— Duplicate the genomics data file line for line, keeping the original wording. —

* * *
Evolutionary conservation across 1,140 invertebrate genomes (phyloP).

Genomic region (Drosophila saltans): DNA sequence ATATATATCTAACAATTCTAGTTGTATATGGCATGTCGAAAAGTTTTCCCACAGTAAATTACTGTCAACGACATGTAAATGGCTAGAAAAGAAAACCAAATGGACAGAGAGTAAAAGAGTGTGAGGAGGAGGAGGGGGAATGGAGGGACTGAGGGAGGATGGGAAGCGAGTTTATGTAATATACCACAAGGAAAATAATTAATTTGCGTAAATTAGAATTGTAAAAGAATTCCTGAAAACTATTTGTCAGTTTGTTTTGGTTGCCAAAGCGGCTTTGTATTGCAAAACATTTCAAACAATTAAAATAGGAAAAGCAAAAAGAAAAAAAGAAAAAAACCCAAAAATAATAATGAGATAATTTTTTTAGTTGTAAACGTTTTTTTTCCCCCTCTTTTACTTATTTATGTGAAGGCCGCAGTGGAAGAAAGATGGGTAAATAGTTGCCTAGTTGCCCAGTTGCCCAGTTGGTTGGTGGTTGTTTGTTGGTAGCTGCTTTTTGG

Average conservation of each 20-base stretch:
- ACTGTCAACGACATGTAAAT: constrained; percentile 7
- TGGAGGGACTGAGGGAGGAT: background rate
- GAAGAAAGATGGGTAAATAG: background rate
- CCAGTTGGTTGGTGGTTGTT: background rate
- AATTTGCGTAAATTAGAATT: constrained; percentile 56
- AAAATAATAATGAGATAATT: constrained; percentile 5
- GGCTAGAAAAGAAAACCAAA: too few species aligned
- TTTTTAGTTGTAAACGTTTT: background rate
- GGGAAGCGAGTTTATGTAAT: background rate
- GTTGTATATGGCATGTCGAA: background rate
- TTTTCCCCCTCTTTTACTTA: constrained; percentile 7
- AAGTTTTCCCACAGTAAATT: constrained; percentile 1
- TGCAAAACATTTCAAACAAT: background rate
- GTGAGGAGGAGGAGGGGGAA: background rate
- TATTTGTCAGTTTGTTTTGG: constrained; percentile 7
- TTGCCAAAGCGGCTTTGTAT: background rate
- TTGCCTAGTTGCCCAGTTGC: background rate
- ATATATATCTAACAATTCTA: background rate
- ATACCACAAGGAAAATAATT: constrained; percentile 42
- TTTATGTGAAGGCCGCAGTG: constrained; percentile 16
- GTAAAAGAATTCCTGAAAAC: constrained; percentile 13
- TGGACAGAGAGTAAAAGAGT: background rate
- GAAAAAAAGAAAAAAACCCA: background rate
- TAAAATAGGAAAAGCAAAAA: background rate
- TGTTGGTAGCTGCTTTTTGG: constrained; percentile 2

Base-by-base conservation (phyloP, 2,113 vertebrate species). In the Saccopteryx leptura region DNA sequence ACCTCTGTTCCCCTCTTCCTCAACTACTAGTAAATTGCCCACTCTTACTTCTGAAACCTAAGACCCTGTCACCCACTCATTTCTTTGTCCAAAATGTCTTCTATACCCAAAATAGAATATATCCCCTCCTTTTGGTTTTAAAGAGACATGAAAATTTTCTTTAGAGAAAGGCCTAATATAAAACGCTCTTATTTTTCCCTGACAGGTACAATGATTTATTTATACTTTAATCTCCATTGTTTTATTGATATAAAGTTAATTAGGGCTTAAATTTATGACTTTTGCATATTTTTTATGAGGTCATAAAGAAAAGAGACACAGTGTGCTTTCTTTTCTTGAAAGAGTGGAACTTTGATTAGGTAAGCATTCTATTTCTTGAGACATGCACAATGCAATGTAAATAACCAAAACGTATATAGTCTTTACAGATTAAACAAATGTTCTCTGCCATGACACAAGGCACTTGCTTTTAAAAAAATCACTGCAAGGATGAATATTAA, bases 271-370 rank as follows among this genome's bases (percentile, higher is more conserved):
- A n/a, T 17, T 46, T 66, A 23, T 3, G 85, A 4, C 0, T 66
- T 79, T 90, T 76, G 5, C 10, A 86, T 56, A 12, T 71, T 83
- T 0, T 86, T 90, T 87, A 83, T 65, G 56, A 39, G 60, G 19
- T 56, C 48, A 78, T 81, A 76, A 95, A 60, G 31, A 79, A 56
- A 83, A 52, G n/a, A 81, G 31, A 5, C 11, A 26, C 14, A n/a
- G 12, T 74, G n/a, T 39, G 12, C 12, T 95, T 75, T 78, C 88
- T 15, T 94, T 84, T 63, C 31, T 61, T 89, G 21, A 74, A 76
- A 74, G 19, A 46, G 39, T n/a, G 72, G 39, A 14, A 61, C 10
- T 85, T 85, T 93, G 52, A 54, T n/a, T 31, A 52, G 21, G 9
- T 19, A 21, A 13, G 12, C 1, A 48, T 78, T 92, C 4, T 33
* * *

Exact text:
Evolutionary conservation across 1,140 invertebrate genomes (phyloP).

Genomic region (Drosophila saltans): DNA sequence ATATATATCTAACAATTCTAGTTGTATATGGCATGTCGAAAAGTTTTCCCACAGTAAATTACTGTCAACGACATGTAAATGGCTAGAAAAGAAAACCAAATGGACAGAGAGTAAAAGAGTGTGAGGAGGAGGAGGGGGAATGGAGGGACTGAGGGAGGATGGGAAGCGAGTTTATGTAATATACCACAAGGAAAATAATTAATTTGCGTAAATTAGAATTGTAAAAGAATTCCTGAAAACTATTTGTCAGTTTGTTTTGGTTGCCAAAGCGGCTTTGTATTGCAAAACATTTCAAACAATTAAAATAGGAAAAGCAAAAAGAAAAAAAGAAAAAAACCCAAAAATAATAATGAGATAATTTTTTTAGTTGTAAACGTTTTTTTTCCCCCTCTTTTACTTATTTATGTGAAGGCCGCAGTGGAAGAAAGATGGGTAAATAGTTGCCTAGTTGCCCAGTTGCCCAGTTGGTTGGTGGTTGTTTGTTGGTAGCTGCTTTTTGG

Average conservation of each 20-base stretch:
- ACTGTCAACGACATGTAAAT: constrained; percentile 7
- TGGAGGGACTGAGGGAGGAT: background rate
- GAAGAAAGATGGGTAAATAG: background rate
- CCAGTTGGTTGGTGGTTGTT: background rate
- AATTTGCGTAAATTAGAATT: constrained; percentile 56
- AAAATAATAATGAGATAATT: constrained; percentile 5
- GGCTAGAAAAGAAAACCAAA: too few species aligned
- TTTTTAGTTGTAAACGTTTT: background rate
- GGGAAGCGAGTTTATGTAAT: background rate
- GTTGTATATGGCATGTCGAA: background rate
- TTTTCCCCCTCTTTTACTTA: constrained; percentile 7
- AAGTTTTCCCACAGTAAATT: constrained; percentile 1
- TGCAAAACATTTCAAACAAT: background rate
- GTGAGGAGGAGGAGGGGGAA: background rate
- TATTTGTCAGTTTGTTTTGG: constrained; percentile 7
- TTGCCAAAGCGGCTTTGTAT: background rate
- TTGCCTAGTTGCCCAGTTGC: background rate
- ATATATATCTAACAATTCTA: background rate
- ATACCACAAGGAAAATAATT: constrained; percentile 42
- TTTATGTGAAGGCCGCAGTG: constrained; percentile 16
- GTAAAAGAATTCCTGAAAAC: constrained; percentile 13
- TGGACAGAGAGTAAAAGAGT: background rate
- GAAAAAAAGAAAAAAACCCA: background rate
- TAAAATAGGAAAAGCAAAAA: background rate
- TGTTGGTAGCTGCTTTTTGG: constrained; percentile 2

Base-by-base conservation (phyloP, 2,113 vertebrate species). In the Saccopteryx leptura region DNA sequence ACCTCTGTTCCCCTCTTCCTCAACTACTAGTAAATTGCCCACTCTTACTTCTGAAACCTAAGACCCTGTCACCCACTCATTTCTTTGTCCAAAATGTCTTCTATACCCAAAATAGAATATATCCCCTCCTTTTGGTTTTAAAGAGACATGAAAATTTTCTTTAGAGAAAGGCCTAATATAAAACGCTCTTATTTTTCCCTGACAGGTACAATGATTTATTTATACTTTAATCTCCATTGTTTTATTGATATAAAGTTAATTAGGGCTTAAATTTATGACTTTTGCATATTTTTTATGAGGTCATAAAGAAAAGAGACACAGTGTGCTTTCTTTTCTTGAAAGAGTGGAACTTTGATTAGGTAAGCATTCTATTTCTTGAGACATGCACAATGCAATGTAAATAACCAAAACGTATATAGTCTTTACAGATTAAACAAATGTTCTCTGCCATGACACAAGGCACTTGCTTTTAAAAAAATCACTGCAAGGATGAATATTAA, bases 271-370 rank as follows among this genome's bases (percentile, higher is more conserved):
- A n/a, T 17, T 46, T 66, A 23, T 3, G 85, A 4, C 0, T 66
- T 79, T 90, T 76, G 5, C 10, A 86, T 56, A 12, T 71, T 83
- T 0, T 86, T 90, T 87, A 83, T 65, G 56, A 39, G 60, G 19
- T 56, C 48, A 78, T 81, A 76, A 95, A 60, G 31, A 79, A 56
- A 83, A 52, G n/a, A 81, G 31, A 5, C 11, A 26, C 14, A n/a
- G 12, T 74, G n/a, T 39, G 12, C 12, T 95, T 75, T 78, C 88
- T 15, T 94, T 84, T 63, C 31, T 61, T 89, G 21, A 74, A 76
- A 74, G 19, A 46, G 39, T n/a, G 72, G 39, A 14, A 61, C 10
- T 85, T 85, T 93, G 52, A 54, T n/a, T 31, A 52, G 21, G 9
- T 19, A 21, A 13, G 12, C 1, A 48, T 78, T 92, C 4, T 33